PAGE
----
To try to go through a Black journalist’s Twitter account, whether it be me or Astead Herndon or anyone, and say, “Oh, she was writing about racism, and she quoted someone saying the N-word. Should she be fired?” That’s a game. But it’s not a game to people who’ve actually borne the brunt of that word. It’s not a game when that has been used to dehumanize, to justify violence, to justify discrimination. I don’t understand how people who use words every single day for a living, then try to, all of a sudden when it comes to this, pretend they don’t understand the power of a word.
[…] What Dean Baquet was trying to do with that email—he wasn’t talking about the journalism, because Don McNeil was not practicing journalism. He was being a tour guide on a trip by the New York Times. He wasn’t writing an article where he quoted someone using that word. So, that’s what they were trying to question, and then, of course, there was the predictable backlash to that. And so, then they tried to correct and say, “Of course, in our journalism, the context matters.” But anyone who read that understood what Dean was saying—he wasn’t arguing, the Times was not arguing, that in our actual journalism we will prohibit that word under all cases and usages. But again, it’s a game to some people, so that’s how they respond to it.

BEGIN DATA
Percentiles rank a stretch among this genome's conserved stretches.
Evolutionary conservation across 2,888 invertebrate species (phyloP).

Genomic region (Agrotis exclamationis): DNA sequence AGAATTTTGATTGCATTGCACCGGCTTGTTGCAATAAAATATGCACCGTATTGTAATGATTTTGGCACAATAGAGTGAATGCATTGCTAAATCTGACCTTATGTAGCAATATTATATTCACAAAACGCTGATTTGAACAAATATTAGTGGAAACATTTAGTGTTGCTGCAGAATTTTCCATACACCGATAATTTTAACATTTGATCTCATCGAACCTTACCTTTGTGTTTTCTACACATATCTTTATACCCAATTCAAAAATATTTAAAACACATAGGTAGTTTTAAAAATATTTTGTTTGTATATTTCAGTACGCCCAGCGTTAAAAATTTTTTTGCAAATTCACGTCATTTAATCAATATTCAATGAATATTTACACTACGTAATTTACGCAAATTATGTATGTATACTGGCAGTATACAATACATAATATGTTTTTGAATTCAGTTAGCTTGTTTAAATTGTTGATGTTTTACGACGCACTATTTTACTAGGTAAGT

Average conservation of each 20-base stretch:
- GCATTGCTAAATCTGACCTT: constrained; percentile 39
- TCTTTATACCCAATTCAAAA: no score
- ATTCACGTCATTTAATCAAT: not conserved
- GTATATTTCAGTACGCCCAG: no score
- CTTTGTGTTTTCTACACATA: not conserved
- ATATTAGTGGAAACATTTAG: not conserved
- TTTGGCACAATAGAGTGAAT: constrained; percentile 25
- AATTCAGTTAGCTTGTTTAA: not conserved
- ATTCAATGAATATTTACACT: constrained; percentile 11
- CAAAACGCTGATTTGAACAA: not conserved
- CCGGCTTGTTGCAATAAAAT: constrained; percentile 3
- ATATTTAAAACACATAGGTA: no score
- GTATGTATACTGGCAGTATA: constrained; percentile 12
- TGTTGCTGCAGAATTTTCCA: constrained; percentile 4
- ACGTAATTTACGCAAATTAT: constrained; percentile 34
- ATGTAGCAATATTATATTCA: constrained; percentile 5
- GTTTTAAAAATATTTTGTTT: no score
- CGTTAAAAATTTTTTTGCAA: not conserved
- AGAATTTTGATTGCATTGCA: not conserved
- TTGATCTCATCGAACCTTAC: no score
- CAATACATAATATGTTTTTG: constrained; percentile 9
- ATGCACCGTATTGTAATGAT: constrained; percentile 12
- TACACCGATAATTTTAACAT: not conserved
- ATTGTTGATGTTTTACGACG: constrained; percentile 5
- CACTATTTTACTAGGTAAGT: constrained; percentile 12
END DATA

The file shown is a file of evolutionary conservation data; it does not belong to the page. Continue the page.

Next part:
Do you feel like you were forced into being in this position, in having to explain to people how it feels when they use words that are so deeply hurtful to Black people? Do you feel like you have a certain special responsibility, or even a certain special power?